BBC Sports Editor, David Bond, interviewed Sepp Blatter last year after a series of controversial comments, including a suggestion that racism wasn't a problem in football. Even though the interview went on for over 20 minutes David Bond did not ask the FIFA boss any questions about homophobia in football, nor on the consequence for LGBT people of choosing Russia and Qatar to host the World Cup. Was this omission merely an oversight - or was it symptomatic of a more serious problem within the Corporation?
Well, thanks to Google it is quite easy to find an answer. Because, if Google's search results are to be believed, Bond has frequently dealt with the issue of racism in football, but steers clear of news about prejudice and discrimination against LGBT people. For instance, in this blog and accompanying 17 minute interview, David Bond completely ignores the issue.
In an email dated 1st March 2010 I mentioned to Joe Godwin that the BBC Diversity Strategy, adopted in 2005, says that BBC leaders across the organisation are to be held accountable for making diversity happen.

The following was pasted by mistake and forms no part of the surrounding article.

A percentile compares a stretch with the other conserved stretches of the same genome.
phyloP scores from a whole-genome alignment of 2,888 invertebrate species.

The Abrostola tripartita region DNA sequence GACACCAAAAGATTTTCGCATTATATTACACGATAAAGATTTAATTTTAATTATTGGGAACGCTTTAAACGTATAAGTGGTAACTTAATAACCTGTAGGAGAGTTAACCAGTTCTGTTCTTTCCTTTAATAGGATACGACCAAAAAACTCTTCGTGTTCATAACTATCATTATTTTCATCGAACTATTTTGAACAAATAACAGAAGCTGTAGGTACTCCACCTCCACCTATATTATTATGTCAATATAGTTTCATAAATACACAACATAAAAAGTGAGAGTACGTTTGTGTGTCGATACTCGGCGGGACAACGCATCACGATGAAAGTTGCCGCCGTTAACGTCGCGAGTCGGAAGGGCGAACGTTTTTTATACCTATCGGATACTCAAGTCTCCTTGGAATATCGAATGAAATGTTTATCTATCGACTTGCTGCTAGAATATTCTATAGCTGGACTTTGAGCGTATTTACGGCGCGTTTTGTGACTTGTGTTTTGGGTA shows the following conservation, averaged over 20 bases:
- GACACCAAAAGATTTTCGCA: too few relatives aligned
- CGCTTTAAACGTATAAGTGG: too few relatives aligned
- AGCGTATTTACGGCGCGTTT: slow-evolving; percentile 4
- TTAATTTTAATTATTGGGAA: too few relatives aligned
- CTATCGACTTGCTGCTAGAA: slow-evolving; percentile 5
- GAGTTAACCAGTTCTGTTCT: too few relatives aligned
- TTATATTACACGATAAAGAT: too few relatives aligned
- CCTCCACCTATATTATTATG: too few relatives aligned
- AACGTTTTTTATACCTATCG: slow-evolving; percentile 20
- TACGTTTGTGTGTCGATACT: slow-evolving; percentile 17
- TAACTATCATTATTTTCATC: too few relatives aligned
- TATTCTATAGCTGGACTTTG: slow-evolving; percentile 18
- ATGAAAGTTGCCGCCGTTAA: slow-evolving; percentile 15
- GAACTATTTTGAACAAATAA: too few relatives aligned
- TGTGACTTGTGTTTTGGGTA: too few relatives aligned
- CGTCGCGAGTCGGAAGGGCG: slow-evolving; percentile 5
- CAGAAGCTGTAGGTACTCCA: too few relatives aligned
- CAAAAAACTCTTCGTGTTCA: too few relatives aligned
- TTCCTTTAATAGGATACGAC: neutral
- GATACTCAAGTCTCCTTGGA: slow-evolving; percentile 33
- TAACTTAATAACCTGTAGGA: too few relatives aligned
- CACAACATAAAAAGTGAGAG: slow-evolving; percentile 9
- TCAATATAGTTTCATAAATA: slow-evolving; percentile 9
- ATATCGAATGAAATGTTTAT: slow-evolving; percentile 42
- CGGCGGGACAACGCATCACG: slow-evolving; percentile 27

Although Newsround and MOTD Kickabout have covered the topics of racism and sexism, so far there's been nothing specifically dealing with homophobia, either in school or in football.
Last month Mark Thompson acknowledged the Corporation's "shortcomings."
Of course, one of those shortcomings was the total failure of Newsound to report on LGBT human rights issues. However, shortly after Mr Thompson's speech, the programme did briefly mention the Scottish Government's intention to legislate for "gay marriage."
But look more closely at the Director-General's speech. He said the BBC has a "duty to take lesbian, gay and bisexual people as seriously as any other part of our audience and to portray them and convey their experiences and perspectives with as much conviction and fairness as we would anyone else." He said, George Entwistle, is every bit committed as himself towards that aim.